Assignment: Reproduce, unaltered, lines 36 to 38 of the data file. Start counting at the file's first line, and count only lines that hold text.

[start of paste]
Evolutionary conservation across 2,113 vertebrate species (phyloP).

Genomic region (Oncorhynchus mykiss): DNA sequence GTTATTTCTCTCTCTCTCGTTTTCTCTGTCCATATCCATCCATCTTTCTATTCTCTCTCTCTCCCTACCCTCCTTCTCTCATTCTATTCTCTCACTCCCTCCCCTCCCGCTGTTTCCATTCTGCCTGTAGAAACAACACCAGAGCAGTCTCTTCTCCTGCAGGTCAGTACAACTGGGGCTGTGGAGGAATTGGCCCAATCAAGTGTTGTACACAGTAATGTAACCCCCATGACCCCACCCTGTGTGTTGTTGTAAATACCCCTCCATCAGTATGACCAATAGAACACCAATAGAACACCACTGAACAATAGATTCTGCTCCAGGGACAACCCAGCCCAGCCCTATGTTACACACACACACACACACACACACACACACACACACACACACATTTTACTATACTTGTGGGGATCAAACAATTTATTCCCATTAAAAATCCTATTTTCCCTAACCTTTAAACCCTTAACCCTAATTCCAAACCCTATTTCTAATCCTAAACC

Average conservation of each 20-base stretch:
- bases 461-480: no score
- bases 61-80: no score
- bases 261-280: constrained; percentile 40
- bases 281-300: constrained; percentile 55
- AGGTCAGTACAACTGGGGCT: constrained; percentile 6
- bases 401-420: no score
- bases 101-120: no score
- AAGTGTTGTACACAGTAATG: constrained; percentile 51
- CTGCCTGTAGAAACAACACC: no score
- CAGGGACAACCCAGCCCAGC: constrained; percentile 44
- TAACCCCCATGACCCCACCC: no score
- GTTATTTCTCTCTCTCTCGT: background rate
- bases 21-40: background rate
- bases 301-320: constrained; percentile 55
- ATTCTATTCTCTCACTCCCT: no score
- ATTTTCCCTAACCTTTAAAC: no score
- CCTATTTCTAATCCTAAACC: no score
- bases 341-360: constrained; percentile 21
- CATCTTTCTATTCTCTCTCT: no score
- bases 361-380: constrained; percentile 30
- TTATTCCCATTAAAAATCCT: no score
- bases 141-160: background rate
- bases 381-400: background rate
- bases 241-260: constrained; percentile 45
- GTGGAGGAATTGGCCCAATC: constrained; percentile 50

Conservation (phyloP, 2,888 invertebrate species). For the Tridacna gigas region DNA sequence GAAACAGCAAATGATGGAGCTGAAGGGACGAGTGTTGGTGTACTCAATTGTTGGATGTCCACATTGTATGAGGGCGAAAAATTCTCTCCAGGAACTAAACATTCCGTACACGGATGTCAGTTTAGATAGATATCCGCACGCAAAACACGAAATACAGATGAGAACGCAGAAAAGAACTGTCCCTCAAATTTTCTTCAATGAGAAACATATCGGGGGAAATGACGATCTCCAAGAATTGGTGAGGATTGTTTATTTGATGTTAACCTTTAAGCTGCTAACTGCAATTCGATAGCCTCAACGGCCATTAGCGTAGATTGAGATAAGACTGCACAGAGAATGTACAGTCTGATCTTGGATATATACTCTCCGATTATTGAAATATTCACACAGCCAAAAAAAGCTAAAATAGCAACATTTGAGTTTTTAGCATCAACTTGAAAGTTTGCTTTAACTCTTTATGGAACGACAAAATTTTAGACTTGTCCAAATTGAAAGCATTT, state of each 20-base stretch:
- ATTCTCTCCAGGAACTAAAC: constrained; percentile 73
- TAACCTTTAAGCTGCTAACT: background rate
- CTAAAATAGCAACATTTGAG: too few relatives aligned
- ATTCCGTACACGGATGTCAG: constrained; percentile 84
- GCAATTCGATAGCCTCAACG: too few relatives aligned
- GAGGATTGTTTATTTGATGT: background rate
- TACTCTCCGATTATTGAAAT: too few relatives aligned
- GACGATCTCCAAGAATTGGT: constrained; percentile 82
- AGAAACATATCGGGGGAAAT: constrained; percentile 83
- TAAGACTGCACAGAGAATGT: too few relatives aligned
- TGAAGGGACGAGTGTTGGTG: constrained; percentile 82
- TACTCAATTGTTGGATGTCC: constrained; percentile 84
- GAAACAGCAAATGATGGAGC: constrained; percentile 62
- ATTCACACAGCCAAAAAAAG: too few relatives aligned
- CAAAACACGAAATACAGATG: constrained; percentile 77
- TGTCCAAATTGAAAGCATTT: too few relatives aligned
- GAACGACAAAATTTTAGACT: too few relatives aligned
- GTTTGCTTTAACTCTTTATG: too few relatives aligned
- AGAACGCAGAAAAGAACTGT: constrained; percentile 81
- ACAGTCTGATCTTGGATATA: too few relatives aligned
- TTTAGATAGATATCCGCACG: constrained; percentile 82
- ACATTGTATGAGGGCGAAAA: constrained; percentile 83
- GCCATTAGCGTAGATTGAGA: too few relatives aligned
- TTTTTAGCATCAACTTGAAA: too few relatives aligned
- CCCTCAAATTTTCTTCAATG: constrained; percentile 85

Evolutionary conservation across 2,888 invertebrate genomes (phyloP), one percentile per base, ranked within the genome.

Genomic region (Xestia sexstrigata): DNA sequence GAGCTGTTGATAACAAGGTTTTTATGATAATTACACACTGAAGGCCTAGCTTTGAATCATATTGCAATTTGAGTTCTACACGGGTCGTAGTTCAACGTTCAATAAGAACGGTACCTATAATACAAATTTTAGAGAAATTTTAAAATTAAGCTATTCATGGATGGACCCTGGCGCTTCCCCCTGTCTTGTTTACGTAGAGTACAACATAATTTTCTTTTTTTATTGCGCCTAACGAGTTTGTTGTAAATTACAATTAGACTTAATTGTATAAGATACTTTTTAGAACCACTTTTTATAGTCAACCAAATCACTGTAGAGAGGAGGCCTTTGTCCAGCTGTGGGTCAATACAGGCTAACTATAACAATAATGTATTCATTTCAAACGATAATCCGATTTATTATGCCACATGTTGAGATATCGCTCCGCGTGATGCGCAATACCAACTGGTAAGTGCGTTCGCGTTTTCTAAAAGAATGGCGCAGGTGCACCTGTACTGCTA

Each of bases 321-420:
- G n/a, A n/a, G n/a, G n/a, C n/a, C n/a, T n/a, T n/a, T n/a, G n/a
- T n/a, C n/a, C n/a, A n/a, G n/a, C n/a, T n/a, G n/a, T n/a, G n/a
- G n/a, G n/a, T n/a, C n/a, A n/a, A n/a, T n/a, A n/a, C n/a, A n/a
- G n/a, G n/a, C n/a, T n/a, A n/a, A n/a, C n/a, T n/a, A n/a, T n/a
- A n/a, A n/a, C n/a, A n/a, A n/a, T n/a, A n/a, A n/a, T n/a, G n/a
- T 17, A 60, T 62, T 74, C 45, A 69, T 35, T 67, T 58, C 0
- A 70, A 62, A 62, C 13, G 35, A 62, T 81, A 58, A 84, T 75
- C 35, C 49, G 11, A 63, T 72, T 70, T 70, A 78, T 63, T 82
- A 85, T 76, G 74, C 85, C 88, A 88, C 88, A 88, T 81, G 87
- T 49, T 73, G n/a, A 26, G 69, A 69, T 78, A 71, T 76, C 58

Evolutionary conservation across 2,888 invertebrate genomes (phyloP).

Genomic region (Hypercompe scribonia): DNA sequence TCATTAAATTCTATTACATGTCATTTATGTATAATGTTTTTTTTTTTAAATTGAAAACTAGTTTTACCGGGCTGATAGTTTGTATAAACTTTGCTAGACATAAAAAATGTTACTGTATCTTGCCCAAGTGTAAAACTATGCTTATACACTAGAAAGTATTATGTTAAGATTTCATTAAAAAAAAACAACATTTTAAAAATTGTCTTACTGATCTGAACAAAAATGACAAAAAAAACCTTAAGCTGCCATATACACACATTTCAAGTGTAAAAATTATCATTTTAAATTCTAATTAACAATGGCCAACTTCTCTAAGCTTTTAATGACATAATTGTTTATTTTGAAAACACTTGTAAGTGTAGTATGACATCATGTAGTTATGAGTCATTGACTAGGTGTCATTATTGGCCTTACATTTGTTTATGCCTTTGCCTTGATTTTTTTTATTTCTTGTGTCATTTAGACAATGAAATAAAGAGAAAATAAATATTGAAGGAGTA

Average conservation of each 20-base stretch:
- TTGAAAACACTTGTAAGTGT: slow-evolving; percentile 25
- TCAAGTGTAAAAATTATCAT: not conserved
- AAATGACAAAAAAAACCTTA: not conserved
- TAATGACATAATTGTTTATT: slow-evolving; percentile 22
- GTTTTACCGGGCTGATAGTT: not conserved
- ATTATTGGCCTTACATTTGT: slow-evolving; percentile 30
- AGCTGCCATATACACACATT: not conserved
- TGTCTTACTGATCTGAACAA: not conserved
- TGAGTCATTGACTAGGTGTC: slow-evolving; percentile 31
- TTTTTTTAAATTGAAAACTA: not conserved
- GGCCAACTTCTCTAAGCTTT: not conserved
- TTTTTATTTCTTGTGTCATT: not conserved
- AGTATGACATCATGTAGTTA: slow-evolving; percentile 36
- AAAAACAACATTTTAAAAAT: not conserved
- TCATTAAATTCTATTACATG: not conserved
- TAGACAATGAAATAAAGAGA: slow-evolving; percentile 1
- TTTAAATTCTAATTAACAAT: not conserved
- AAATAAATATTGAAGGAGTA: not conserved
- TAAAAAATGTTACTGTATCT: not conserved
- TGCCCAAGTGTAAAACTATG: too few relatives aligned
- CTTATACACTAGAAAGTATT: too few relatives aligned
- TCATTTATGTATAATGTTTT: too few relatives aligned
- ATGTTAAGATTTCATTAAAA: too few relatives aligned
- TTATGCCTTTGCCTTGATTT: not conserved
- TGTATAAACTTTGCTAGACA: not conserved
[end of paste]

- TACTCTCCGATTATTGAAAT: too few relatives aligned
- GACGATCTCCAAGAATTGGT: constrained; percentile 82
- AGAAACATATCGGGGGAAAT: constrained; percentile 83